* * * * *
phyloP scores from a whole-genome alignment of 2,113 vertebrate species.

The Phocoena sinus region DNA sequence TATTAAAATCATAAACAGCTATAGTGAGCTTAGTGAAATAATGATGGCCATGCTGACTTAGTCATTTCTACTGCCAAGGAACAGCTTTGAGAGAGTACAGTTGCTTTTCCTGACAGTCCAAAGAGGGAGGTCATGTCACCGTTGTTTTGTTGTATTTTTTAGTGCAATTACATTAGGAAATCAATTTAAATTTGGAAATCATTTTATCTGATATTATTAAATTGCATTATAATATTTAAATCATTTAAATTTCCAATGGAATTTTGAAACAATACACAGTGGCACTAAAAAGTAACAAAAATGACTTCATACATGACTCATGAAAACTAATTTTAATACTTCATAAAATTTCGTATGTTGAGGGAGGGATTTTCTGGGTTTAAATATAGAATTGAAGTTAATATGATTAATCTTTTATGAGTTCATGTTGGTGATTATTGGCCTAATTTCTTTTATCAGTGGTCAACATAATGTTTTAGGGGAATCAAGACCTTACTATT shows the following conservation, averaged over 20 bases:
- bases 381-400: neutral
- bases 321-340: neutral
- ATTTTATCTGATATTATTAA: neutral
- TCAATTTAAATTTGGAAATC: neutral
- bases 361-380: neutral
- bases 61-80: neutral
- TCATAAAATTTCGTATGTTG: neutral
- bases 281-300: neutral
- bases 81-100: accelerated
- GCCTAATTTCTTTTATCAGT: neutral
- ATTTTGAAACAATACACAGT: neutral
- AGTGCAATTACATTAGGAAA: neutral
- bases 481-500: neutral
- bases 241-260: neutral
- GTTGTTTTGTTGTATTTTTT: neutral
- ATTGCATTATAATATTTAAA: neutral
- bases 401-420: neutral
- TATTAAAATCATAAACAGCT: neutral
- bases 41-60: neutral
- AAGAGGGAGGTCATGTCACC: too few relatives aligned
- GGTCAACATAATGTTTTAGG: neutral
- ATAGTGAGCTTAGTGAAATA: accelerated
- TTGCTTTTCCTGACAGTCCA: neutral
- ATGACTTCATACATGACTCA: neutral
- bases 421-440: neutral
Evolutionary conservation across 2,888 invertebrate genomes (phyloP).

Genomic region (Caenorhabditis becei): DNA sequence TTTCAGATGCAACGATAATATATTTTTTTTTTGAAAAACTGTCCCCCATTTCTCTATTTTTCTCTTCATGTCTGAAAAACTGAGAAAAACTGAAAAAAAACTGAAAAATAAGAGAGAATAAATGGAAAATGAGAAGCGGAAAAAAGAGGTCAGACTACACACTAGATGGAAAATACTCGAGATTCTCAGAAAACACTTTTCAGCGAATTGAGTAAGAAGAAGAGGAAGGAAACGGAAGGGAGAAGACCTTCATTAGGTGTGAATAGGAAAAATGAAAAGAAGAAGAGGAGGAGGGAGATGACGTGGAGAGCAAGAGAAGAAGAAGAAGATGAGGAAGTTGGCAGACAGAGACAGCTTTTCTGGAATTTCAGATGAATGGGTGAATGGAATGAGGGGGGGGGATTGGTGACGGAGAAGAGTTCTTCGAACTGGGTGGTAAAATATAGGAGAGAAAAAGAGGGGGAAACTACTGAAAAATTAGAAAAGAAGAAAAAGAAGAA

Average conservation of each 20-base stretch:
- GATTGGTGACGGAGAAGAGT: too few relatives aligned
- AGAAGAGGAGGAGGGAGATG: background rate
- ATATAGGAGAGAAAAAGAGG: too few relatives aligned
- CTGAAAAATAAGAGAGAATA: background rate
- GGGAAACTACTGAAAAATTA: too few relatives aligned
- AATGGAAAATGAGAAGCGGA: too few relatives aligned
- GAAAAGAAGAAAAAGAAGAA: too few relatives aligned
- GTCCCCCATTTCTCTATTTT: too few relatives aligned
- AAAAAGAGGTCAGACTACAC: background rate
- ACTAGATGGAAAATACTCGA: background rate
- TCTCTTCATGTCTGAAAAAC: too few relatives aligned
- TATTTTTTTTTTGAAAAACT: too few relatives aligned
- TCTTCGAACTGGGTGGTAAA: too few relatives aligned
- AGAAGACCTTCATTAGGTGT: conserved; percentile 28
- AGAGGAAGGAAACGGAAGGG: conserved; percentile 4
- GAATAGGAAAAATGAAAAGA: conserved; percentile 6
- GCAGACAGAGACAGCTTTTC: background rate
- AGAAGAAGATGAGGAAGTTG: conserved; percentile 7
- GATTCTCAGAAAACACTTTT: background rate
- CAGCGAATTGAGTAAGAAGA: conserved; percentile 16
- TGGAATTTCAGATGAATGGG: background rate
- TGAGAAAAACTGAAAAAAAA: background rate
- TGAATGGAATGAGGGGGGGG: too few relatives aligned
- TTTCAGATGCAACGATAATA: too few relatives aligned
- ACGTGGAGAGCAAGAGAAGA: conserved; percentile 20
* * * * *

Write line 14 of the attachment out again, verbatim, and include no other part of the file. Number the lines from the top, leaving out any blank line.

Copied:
- AGTGCAATTACATTAGGAAA: neutral